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Current management of diabetes mellitus and future directions in care
  1. Sudesna Chatterjee,
  2. Melanie J Davies
  1. Leicester Diabetes Research Centre, University of Leicester, Leicester General Hospital, Leicester, UK
  1. Correspondence to Dr Sudesna Chatterjee, Leicester Diabetes Research Centre, University of Leicester, Leicester General Hospital, Gwendolen Road, Leicester LE5 4PW, UK; sudesna.chatterjee{at}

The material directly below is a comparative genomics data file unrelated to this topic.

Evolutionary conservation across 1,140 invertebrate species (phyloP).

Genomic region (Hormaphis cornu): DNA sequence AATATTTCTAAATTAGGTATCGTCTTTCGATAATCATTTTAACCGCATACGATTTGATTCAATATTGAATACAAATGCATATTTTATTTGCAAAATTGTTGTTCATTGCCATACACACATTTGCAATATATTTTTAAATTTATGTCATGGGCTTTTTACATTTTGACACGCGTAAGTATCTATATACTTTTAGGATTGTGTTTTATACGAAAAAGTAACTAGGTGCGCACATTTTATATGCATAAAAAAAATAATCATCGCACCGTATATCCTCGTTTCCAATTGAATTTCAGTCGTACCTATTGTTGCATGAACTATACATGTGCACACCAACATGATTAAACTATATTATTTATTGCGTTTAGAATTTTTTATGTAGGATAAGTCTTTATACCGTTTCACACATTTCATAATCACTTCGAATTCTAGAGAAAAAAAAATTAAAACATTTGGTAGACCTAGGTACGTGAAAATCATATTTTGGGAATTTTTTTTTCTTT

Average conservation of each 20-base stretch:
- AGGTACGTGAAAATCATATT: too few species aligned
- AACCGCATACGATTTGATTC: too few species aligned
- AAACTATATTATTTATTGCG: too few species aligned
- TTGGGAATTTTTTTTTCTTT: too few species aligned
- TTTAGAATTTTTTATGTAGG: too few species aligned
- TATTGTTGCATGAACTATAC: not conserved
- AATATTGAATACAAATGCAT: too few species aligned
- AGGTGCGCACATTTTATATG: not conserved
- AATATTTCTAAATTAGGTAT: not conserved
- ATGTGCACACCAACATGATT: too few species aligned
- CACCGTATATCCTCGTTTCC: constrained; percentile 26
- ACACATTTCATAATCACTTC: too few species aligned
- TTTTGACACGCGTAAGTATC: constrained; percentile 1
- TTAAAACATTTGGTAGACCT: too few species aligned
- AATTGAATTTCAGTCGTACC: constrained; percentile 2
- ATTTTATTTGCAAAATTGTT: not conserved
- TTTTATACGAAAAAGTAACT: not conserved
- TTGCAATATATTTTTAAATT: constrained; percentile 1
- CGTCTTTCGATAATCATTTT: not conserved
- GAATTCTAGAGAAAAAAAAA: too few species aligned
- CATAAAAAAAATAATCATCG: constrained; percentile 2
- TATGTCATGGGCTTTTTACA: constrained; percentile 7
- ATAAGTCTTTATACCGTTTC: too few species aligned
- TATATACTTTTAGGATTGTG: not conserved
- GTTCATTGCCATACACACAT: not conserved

The last 90 years have seen considerable advances in the management of type 1 and type 2 diabetes. Prof MacLean of Guy's Hospital wrote in the Postgraduate Medical Journal in 1926 about the numerous challenges that faced patients and their healthcare professionals in delivering safe and effective diabetes care at that time. The discovery of insulin in 1922 heralded a new age in enabling long-term glycaemic control, which reduced morbidity and mortality. Thirty years later, the first oral agents for diabetes, the biguanides and sulfonylureas, appeared and freed type 2 patients from having to inject insulin following diagnosis. Improvements in insulin formulations over the decades, including rapid-acting and long-acting insulin analogues that more closely mimic physiological insulin secretion, have increased the flexibility and efficacy of type 1 diabetes management. The last two decades have seen major advances in technology, which has manifested in more accurate glucose monitoring systems and insulin delivery devices (‘insulin pump’). Increased understanding of the pathophysiological deficits underlying type 2 diabetes has led to the development of targeted therapeutic approaches such as on the small intestine (glucagon-like peptide-1 receptor analogues and dipeptidyl-peptidase IV inhibitors) and kidneys (sodium-glucose cotransporter-2 inhibitors). A patient-centred approach delivered by a multidisciplinary team is now advocated. Glycaemic targets are set according to individual circumstances, taking into account factors such as weight, hypoglycaemia risk and patient preference. Stepwise treatment guidelines devised by international diabetes organisations standardise and rationalise management. Structured education programmes and psychological support are now well-established as essential for improving patient motivation and self-empowerment. Large multicentre randomised trials have confirmed the effectiveness of intensive glycaemic control on microvascular outcomes, but macrovascular outcomes and cardiovascular safety remain controversial with several glucose-lowering agents. Future directions in diabetes care include strategies such as the ‘bionic pancreas’, stem cell therapy and targeting the intestinal microbiome. All of these treatments are still being refined, and it may be several decades before they are clinically useful. Prevention and cure of diabetes is the Holy Grail but remain elusive due to lack of detailed understanding of the metabolic, genetic and immunological causes that underpin diabetes. Much progress has been made since the time of Prof MacLean 90 years ago, but there are still great strides to be taken before the life of the patient with diabetes improves even more significantly.


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